The Statutes at Large: Being a Collection of All the Laws of Virginia, from the First Session of the Legislature, in the Year 1619 : Published Pursuant to an Act of the General Assembly of Virginia, Passed on the Fifth Day of February One Thousand Eight Hundred and Eight ... (Google eBook)

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1810 - Law
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Page 25 - Be it enacted, that for the advance of learning, education of youth, supply of the ministry and promotion of piety...
Page 518 - ... of late we have begun to make silk, and so many mulberry trees are planted and planting that if we had skillful men from Naples or Sicily to teach us the art of making it perfectly, in less than half an age we should make as much silk in a year as England did yearly expend three score years .since ; but now we hear it is grown to a greater excess, and more •common and vulgar usage.
Page 521 - I thank God there are no free schools, nor printing, and I hope we shall not have these hundred years ; for learning has brought disobedience and heresy and sects into the world, and printing has divulged them, and libels against the best government. God keep us from both...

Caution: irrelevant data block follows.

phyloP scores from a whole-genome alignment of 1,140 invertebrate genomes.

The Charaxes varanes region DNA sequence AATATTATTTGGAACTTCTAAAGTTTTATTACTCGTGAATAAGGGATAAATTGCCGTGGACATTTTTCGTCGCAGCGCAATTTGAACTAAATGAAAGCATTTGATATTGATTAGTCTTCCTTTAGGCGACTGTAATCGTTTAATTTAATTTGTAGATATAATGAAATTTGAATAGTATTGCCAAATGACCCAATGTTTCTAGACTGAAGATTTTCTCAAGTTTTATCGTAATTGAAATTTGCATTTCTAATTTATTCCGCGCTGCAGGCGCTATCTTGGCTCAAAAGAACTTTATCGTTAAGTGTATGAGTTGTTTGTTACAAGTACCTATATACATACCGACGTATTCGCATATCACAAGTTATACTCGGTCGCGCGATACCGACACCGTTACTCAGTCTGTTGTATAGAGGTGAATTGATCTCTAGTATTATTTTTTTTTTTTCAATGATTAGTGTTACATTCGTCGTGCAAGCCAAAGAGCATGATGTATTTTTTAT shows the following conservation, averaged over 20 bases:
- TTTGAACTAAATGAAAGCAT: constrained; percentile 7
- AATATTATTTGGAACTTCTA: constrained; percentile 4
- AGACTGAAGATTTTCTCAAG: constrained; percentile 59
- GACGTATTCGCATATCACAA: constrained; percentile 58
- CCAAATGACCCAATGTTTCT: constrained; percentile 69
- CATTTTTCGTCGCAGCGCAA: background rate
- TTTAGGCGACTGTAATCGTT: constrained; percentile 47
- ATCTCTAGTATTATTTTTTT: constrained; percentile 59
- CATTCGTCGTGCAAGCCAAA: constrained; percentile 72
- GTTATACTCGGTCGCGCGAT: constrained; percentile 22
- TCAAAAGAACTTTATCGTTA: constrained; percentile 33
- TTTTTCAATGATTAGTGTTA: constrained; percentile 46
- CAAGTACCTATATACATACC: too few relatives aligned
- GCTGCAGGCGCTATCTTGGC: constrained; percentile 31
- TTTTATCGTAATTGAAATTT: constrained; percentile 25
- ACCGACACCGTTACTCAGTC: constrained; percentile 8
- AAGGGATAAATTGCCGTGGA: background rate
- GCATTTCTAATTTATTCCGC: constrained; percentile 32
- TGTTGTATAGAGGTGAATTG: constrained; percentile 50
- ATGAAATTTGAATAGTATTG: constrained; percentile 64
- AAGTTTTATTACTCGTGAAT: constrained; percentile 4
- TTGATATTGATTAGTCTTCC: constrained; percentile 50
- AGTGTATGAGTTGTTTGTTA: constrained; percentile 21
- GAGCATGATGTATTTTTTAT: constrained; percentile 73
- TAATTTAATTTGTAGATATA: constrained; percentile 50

Page 517 - The Indians, our neighbours are absolutely subjected, so that there is no fear of them. As for correspondence, we have none with any European strangers ; nor is there a possibility to have it with our own nation further than our traffick concerns.
Page 519 - Mighty and destructive, by that severe act of parliament which excludes us the having any commerce with any nation in Europe but our own, so that we cannot add to our plantation any commodity that grows out of it, as olive trees, cotton or vines.
Page 518 - As for the boundaries of our land, it was once great, ten degrees in latitude, but now it has pleased his majesty to confine us to halfe a degree. Knowingly, I speak this. Pray God it may be for his majesty's service, but I much fear the contrary.
Page 537 - In witness whereof we have caused these our letters to be made patents. Witness ourself, at Westminster, the twelfth day of March, in the ninth year of our reign of England, France, and Ireland, and of Scotland the five and fortieth.
Page 536 - To BE HELD of us our Heirs and Successors as of our Manor of East Greenwich in the County of Kent in free and Common Soccage and not in Capite or by Knights Service.
Page 521 - Nothing can display in stronger colors the execrable policy of the British government, in relation to the colonies, than the sentiments uttered by Sir William Berkeley, in his answer to the last interrogatory. These were, doubtless, his genuine sentiments, which recommended him so highly to the favor of the crown, that he was continued governor of Virginia from 1641 to 1677, a period of thirty-six years, if we except the short interval of the commonwealth, and a few occasional times of absence from...
Page 25 - You are not to prefer any minister to any ecclesiastical benefice in that our province, without a certificate from the right reverend father in God the lord bishop of London, of his being conformable to the doctrine and discipline of the church of England, and of a good life and conversation...

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